On the other hand, if the character helped someone who works for a powerful NPC, he may get unexpected help in the form of a follower, free or reduced cost equipment, the use of a library, etc.
#6 Keep In Mind What Else Is Going On In The World
Other parts of the world may have different societies, rules of magic, technologies/equipment, governmental bodies, ways of dress. When bringing in characters from other cultures, keep in mind how other characters will react to them. How has the character been reacted to a while wearing a traditional costume of their culture or performing ceremonies from their homeland? These experiences should deeply affect a character’s outlook on life.
#7 Don’t Forget Character Flaws And Skills
Maybe the character has spent their time reading by dim candlelight and has ruined their eyesight and must wear glasses. If they lose their glasses, they could be in a world of trouble.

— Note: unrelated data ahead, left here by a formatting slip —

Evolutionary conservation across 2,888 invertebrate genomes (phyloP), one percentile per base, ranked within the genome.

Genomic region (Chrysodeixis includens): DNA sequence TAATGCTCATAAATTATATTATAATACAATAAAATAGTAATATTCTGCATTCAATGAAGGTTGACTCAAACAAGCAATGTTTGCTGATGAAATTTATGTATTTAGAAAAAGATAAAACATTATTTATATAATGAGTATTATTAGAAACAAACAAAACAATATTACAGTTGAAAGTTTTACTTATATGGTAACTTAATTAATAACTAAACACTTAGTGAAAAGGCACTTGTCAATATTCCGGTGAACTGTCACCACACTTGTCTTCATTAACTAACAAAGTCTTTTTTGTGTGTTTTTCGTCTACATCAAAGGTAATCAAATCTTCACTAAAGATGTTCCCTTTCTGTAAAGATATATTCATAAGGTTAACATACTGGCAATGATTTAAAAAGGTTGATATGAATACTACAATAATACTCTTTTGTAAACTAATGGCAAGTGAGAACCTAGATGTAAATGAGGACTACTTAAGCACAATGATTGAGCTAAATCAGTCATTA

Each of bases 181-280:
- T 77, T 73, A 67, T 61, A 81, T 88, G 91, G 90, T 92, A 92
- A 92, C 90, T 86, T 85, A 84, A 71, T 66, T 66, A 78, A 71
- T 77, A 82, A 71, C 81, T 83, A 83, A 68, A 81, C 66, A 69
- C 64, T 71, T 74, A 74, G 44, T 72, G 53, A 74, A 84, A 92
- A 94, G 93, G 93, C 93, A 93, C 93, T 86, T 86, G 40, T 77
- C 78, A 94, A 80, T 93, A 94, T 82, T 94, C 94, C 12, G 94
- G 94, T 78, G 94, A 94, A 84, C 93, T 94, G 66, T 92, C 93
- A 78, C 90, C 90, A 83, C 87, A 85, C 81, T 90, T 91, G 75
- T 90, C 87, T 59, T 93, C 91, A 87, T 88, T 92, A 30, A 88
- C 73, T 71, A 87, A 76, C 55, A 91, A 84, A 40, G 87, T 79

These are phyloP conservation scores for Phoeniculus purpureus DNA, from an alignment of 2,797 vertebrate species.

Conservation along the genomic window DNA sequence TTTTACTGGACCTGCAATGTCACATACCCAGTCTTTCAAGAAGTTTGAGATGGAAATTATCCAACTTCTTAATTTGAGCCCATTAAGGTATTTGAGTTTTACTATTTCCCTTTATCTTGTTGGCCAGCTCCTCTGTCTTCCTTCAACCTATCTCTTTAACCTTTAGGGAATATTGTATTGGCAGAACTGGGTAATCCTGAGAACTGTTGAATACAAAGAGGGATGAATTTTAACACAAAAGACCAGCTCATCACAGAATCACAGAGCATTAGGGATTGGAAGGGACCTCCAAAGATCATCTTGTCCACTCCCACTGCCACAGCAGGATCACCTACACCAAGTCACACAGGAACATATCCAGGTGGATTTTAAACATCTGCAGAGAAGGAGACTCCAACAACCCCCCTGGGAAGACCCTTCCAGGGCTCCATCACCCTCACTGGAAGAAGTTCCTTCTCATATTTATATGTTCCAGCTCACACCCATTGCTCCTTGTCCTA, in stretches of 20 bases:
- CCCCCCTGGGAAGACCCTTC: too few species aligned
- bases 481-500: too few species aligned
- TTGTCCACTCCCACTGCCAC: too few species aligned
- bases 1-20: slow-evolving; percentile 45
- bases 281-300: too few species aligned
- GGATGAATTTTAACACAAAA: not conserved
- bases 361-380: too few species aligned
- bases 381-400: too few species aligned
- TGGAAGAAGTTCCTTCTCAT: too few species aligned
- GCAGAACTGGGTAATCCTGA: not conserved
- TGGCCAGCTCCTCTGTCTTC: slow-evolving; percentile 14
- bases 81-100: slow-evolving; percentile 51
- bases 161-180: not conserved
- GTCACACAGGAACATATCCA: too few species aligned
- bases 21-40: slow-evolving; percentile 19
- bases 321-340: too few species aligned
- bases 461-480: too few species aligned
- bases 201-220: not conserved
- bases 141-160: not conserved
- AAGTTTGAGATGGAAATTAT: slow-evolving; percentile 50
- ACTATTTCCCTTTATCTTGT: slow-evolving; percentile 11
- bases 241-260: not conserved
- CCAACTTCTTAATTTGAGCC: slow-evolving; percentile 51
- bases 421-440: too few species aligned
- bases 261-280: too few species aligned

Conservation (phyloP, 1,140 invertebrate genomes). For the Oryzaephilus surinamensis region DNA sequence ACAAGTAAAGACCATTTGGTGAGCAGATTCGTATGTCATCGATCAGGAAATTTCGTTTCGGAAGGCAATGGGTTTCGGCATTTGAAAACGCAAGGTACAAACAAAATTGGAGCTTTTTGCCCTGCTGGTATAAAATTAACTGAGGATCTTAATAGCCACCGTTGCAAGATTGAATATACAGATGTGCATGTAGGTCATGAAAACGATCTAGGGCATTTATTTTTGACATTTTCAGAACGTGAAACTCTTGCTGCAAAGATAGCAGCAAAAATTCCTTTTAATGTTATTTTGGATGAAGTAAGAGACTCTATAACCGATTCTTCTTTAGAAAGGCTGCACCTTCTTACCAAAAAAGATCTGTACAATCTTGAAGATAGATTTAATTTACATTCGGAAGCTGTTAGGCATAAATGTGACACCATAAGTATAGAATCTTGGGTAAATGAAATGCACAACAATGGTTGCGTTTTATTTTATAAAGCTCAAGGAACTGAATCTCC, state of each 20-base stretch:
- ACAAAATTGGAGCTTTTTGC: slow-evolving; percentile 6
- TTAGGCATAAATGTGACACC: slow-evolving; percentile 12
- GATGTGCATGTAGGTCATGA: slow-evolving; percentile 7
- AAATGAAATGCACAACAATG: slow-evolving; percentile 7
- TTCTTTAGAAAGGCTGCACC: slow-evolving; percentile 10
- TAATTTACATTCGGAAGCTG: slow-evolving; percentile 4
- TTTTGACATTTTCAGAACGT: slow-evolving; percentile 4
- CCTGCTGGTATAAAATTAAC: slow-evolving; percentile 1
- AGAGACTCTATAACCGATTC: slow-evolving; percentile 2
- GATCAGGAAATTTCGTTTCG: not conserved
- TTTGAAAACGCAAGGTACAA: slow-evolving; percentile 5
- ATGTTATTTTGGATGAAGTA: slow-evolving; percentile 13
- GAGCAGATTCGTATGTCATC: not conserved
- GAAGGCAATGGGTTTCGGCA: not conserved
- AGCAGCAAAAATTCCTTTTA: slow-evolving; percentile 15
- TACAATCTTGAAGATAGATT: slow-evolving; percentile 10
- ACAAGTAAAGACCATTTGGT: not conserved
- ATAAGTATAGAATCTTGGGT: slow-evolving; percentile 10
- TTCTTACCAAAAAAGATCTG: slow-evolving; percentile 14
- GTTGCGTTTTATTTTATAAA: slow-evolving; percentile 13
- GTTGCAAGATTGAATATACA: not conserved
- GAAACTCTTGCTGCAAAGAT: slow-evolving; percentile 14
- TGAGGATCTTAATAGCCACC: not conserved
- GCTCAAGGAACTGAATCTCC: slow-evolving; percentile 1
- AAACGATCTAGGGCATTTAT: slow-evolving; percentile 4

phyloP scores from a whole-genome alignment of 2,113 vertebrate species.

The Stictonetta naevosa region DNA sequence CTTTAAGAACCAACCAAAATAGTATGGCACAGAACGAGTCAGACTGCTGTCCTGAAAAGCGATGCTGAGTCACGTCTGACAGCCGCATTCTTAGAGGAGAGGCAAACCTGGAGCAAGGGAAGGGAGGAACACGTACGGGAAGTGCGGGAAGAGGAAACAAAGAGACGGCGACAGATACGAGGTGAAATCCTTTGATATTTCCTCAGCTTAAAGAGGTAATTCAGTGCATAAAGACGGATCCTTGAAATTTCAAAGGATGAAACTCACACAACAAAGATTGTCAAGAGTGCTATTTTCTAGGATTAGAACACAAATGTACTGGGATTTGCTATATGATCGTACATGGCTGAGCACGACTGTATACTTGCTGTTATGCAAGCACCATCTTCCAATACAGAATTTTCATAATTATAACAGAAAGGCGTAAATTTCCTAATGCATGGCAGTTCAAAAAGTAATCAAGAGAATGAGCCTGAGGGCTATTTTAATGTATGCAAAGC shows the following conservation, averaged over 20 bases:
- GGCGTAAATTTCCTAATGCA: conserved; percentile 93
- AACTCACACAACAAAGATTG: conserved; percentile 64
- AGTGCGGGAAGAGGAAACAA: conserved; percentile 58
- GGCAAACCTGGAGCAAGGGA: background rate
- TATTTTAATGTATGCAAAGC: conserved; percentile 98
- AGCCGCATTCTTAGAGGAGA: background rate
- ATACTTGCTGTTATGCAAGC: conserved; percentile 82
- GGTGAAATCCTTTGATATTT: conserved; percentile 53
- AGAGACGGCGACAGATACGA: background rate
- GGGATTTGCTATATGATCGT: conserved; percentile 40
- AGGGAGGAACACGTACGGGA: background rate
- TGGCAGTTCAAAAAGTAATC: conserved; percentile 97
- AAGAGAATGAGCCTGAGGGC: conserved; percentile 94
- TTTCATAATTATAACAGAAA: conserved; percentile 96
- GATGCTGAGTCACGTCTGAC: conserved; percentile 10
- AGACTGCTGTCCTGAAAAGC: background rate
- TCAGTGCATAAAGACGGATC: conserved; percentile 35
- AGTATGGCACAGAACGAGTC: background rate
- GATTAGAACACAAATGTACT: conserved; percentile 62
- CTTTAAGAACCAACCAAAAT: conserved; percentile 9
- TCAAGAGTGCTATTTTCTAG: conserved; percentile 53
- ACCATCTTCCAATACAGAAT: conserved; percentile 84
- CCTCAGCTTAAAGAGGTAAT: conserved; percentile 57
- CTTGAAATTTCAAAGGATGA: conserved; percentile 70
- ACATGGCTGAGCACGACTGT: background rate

A character could be an alcoholic, drug or sex addict. A character could have been abused in some way and has debilitating flashbacks. A character could have a severe phobia that paralyzes them.
Whatever the flaws are, there should be a story to them, and a struggle to avoid or confront.
Conversely, the oddest skills might have use. A person might be an expert game player and able to win contests of any stripe. A person might not have been trained as a rogue, but through practice and sleight of hand is able to perform legerdemain or able to pick locks.
I eliminate secondary skills in my campaigns because I’ve always found them to be annoying as a player. If a PC has a good background reason for having them, it shouldn’t matter that they’re not officially trained to do something, they just know how to do it.
I advise giving extra skill points for things in the background.
#8 Reward Roleplaying The Background
If someone is attacks a monster, and as they do so, remembers their training, reward that. If a bard sings a song, they could remember tearfully their instructor as they sing. A cleric or paladin could remember their mentor who was killed by an undead hoard.